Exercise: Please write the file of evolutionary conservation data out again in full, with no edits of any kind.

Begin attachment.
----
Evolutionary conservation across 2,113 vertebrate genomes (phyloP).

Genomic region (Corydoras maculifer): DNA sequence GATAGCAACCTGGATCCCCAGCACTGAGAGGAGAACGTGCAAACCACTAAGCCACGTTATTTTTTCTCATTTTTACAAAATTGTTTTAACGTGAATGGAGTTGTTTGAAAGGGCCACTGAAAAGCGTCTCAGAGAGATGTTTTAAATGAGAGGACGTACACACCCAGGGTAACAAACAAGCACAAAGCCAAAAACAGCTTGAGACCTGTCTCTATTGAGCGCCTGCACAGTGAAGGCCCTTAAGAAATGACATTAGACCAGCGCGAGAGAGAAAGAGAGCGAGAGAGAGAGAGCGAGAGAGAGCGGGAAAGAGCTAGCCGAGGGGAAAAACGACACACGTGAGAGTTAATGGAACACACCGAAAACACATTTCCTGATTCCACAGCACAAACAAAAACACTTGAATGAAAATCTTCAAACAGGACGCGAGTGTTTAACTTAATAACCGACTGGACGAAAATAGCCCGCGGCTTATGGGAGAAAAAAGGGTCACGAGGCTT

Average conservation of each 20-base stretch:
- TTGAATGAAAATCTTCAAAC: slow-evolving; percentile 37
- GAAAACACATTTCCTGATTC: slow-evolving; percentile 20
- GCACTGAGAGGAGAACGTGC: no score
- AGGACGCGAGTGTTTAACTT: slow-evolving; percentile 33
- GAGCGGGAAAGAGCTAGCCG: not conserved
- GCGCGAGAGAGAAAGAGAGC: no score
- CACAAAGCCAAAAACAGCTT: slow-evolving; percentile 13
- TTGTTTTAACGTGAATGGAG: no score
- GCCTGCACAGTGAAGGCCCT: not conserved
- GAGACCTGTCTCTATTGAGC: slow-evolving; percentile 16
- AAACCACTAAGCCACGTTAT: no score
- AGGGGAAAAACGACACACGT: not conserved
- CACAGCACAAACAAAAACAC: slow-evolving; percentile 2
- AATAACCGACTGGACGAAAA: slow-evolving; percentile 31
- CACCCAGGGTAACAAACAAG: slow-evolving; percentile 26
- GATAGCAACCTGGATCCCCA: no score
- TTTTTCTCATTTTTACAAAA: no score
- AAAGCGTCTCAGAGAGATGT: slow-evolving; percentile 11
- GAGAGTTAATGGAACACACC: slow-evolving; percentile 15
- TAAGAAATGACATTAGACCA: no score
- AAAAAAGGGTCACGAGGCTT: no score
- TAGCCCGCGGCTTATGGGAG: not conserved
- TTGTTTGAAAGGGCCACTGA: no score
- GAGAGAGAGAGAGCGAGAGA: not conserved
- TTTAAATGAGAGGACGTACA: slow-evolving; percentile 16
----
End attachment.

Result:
Evolutionary conservation across 2,113 vertebrate genomes (phyloP).

Genomic region (Corydoras maculifer): DNA sequence GATAGCAACCTGGATCCCCAGCACTGAGAGGAGAACGTGCAAACCACTAAGCCACGTTATTTTTTCTCATTTTTACAAAATTGTTTTAACGTGAATGGAGTTGTTTGAAAGGGCCACTGAAAAGCGTCTCAGAGAGATGTTTTAAATGAGAGGACGTACACACCCAGGGTAACAAACAAGCACAAAGCCAAAAACAGCTTGAGACCTGTCTCTATTGAGCGCCTGCACAGTGAAGGCCCTTAAGAAATGACATTAGACCAGCGCGAGAGAGAAAGAGAGCGAGAGAGAGAGAGCGAGAGAGAGCGGGAAAGAGCTAGCCGAGGGGAAAAACGACACACGTGAGAGTTAATGGAACACACCGAAAACACATTTCCTGATTCCACAGCACAAACAAAAACACTTGAATGAAAATCTTCAAACAGGACGCGAGTGTTTAACTTAATAACCGACTGGACGAAAATAGCCCGCGGCTTATGGGAGAAAAAAGGGTCACGAGGCTT

Average conservation of each 20-base stretch:
- TTGAATGAAAATCTTCAAAC: slow-evolving; percentile 37
- GAAAACACATTTCCTGATTC: slow-evolving; percentile 20
- GCACTGAGAGGAGAACGTGC: no score
- AGGACGCGAGTGTTTAACTT: slow-evolving; percentile 33
- GAGCGGGAAAGAGCTAGCCG: not conserved
- GCGCGAGAGAGAAAGAGAGC: no score
- CACAAAGCCAAAAACAGCTT: slow-evolving; percentile 13
- TTGTTTTAACGTGAATGGAG: no score
- GCCTGCACAGTGAAGGCCCT: not conserved
- GAGACCTGTCTCTATTGAGC: slow-evolving; percentile 16
- AAACCACTAAGCCACGTTAT: no score
- AGGGGAAAAACGACACACGT: not conserved
- CACAGCACAAACAAAAACAC: slow-evolving; percentile 2
- AATAACCGACTGGACGAAAA: slow-evolving; percentile 31
- CACCCAGGGTAACAAACAAG: slow-evolving; percentile 26
- GATAGCAACCTGGATCCCCA: no score
- TTTTTCTCATTTTTACAAAA: no score
- AAAGCGTCTCAGAGAGATGT: slow-evolving; percentile 11
- GAGAGTTAATGGAACACACC: slow-evolving; percentile 15
- TAAGAAATGACATTAGACCA: no score
- AAAAAAGGGTCACGAGGCTT: no score
- TAGCCCGCGGCTTATGGGAG: not conserved
- TTGTTTGAAAGGGCCACTGA: no score
- GAGAGAGAGAGAGCGAGAGA: not conserved
- TTTAAATGAGAGGACGTACA: slow-evolving; percentile 16